The Portal Gravity System: Weight Bearing MRI

Stand out from the crowd of imaging centers. Provide better results for spine physicians.

Only feeling pain while standing?

Weight-bearing MRI, also known as Axial-loaded MRI, simulates a standing up position by applying compression to the lumbar spine. The imaging captures how the patient actually feels while standing, and takes into account the effect that gravity has on a patient’s spine. Portal Gravity system applies 50% of the patient’s body weight in compression. This closes the gaps in the L-spine thereby revealing herniation and bulges that did not present as significantly when the patient was in a relaxed position. Adding 50% compression does not create false positives of medical conditions that do not exist.

Pain from standing only An animated illustration of person feeling pain while standing, and when axial load is applied.
Axial Load

How it Works

The Portal Gravity System: Weight Bearing MRI


Easy to Use

Better Diagnostic Results

Provides a Competitive Edge

portal gravity system closeup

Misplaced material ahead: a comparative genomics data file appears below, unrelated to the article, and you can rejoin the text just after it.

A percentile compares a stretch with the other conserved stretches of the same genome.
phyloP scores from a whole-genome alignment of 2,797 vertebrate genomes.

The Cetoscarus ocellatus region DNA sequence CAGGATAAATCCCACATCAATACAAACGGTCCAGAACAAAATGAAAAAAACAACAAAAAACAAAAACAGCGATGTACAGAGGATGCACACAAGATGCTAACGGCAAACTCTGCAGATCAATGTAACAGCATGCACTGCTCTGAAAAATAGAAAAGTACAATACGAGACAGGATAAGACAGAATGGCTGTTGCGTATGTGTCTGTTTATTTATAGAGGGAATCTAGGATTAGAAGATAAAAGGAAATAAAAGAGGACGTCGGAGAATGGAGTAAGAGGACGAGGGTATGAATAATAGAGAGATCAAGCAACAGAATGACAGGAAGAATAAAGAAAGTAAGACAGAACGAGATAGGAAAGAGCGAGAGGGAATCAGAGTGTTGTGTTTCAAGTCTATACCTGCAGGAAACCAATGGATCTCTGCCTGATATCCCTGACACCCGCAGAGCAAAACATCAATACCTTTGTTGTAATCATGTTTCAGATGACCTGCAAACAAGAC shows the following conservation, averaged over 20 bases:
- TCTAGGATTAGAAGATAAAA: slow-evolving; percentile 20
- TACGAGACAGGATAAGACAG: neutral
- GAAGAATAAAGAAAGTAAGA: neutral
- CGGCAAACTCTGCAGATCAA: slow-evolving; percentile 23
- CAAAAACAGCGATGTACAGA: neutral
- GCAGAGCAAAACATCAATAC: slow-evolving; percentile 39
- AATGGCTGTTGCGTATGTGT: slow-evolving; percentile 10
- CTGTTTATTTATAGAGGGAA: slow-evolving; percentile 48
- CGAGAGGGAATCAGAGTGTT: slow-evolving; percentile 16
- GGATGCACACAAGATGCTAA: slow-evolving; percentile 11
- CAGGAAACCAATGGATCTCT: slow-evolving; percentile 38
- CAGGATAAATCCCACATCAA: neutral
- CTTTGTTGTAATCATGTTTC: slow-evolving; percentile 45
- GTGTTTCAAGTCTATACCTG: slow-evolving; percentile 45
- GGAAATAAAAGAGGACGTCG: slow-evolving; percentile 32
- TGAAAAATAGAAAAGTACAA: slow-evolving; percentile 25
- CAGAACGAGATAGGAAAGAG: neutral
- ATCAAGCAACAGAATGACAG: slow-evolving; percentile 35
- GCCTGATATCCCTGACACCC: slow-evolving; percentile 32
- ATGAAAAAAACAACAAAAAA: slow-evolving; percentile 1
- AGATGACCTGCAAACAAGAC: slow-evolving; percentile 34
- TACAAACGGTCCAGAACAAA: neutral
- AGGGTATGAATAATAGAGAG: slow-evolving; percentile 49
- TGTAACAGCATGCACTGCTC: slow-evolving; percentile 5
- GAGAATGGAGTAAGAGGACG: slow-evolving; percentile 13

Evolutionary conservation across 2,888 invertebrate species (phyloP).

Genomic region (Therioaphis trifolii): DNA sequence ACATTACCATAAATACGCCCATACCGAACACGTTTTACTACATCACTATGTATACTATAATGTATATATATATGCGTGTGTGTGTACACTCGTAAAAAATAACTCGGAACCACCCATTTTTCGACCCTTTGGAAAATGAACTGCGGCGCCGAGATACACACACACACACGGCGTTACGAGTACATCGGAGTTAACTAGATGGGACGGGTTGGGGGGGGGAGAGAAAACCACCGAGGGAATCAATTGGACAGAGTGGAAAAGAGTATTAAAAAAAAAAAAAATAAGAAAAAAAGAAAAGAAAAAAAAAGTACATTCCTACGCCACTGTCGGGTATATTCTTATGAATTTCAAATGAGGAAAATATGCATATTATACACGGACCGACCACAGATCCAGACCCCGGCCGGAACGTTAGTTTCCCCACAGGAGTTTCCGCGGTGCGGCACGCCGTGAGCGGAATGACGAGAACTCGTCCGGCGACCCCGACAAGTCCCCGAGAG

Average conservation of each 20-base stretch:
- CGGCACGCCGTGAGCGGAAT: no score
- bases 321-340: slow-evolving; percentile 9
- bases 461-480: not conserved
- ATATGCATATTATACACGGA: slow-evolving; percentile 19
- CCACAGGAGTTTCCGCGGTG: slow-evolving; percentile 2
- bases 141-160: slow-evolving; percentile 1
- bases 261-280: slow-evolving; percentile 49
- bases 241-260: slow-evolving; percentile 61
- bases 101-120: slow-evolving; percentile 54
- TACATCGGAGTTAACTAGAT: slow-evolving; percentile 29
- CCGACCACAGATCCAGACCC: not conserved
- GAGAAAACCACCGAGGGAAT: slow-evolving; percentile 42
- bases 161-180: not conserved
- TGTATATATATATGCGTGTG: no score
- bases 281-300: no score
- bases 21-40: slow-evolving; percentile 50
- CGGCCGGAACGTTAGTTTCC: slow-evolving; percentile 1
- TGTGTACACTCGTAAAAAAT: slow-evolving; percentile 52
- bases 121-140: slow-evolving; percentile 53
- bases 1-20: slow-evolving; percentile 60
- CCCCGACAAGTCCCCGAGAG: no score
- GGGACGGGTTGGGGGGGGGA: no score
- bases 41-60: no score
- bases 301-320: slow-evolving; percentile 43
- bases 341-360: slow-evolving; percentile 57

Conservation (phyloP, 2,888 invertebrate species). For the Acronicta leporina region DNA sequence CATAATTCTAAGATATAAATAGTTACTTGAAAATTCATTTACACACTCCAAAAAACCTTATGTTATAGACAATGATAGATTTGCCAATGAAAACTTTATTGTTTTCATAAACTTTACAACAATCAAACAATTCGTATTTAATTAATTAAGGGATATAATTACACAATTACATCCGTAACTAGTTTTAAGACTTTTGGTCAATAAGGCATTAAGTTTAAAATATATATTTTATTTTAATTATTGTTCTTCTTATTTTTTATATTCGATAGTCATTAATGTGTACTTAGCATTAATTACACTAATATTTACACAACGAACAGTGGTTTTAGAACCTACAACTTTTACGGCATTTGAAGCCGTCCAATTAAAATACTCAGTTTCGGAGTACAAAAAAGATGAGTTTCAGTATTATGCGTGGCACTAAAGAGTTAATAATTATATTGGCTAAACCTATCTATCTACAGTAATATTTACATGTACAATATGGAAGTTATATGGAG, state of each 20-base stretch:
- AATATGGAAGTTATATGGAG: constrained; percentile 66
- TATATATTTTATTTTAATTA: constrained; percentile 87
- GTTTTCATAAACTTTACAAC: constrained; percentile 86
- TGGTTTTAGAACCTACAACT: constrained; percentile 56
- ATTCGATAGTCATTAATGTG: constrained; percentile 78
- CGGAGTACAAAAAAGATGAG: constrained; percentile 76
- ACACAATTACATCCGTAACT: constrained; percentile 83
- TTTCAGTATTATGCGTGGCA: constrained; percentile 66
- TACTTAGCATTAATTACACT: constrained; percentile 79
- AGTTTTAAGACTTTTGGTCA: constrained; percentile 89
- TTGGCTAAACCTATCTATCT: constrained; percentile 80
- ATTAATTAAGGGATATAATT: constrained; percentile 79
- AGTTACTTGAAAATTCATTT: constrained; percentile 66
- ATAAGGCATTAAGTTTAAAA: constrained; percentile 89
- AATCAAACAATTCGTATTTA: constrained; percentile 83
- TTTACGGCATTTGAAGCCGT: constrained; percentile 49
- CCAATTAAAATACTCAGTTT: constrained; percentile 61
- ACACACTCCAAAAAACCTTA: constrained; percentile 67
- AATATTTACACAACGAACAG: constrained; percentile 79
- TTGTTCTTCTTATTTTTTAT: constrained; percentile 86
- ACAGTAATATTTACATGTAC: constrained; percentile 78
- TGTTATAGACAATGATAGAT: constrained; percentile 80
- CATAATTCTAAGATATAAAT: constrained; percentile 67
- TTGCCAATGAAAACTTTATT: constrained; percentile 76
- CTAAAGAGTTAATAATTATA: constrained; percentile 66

woman lying down on MRI machine using Portal Gravity system
closeup of Portal Gravity system
Portal Gravity System user controls
woman tightening vest

Multiple sizes of vests make it quick and easy to connect the patient to the PGS. 

tightening straps of the Portal Gravity system with turn crank

Custom made springs maintain constant axial load during study.

woman laying down for MRI

Load sensors that are integrated into the footplate measure the amount of force being applied and are accurate to within 1/10th of a pound.

Independent studies show the value of axially loaded diagnostic imaging.

Three experienced neurosurgeons reviewed non-axially loaded MRI images of 20 patients with narrowing of the spinal canal and then subsequently reviewed axially loaded MRI images of those same 20 patients.

  • All three neurosurgeons changed their treatment decisions from conservative management to
    decompressive surgery for 5 of the 20 patients;
  • Two of the three neurosurgeons changed their treatment decisions for 7 of the 20 patients;
  • One of the three neurosurgeons changed his treatment decision for 11 of the 20 patients.

Without Axial Loading

x-ray image of spine without compression

With Axial Loading

x-ray image of spine with compression

Images courtesy of Yair Safriel, M.D.

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